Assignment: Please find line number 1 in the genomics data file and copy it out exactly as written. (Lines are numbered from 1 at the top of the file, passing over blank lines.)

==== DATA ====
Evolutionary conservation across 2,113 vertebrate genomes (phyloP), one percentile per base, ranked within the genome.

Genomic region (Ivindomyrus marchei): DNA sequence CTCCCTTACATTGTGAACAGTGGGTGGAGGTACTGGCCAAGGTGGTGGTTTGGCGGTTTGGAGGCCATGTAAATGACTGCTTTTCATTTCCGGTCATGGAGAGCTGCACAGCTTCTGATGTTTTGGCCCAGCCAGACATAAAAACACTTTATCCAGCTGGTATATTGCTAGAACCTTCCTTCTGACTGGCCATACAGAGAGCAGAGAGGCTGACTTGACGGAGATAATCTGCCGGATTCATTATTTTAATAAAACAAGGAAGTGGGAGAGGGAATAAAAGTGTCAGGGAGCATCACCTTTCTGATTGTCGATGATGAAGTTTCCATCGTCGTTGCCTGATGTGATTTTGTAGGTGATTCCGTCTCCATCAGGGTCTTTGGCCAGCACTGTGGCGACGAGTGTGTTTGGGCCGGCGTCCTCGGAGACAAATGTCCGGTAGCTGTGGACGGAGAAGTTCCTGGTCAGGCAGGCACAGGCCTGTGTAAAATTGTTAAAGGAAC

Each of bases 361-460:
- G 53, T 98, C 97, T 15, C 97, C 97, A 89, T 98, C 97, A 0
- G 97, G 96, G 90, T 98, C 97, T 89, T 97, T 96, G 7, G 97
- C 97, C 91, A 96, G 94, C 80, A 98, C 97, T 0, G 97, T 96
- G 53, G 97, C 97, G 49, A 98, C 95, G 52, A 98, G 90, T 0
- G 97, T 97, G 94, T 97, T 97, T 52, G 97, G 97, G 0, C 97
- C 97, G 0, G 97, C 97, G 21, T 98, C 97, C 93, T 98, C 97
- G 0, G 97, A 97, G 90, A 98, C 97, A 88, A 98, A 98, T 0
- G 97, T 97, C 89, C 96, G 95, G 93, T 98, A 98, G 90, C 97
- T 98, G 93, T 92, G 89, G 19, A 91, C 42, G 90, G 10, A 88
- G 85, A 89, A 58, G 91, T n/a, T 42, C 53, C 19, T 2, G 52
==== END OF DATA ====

Evolutionary conservation across 2,113 vertebrate genomes (phyloP), one percentile per base, ranked within the genome.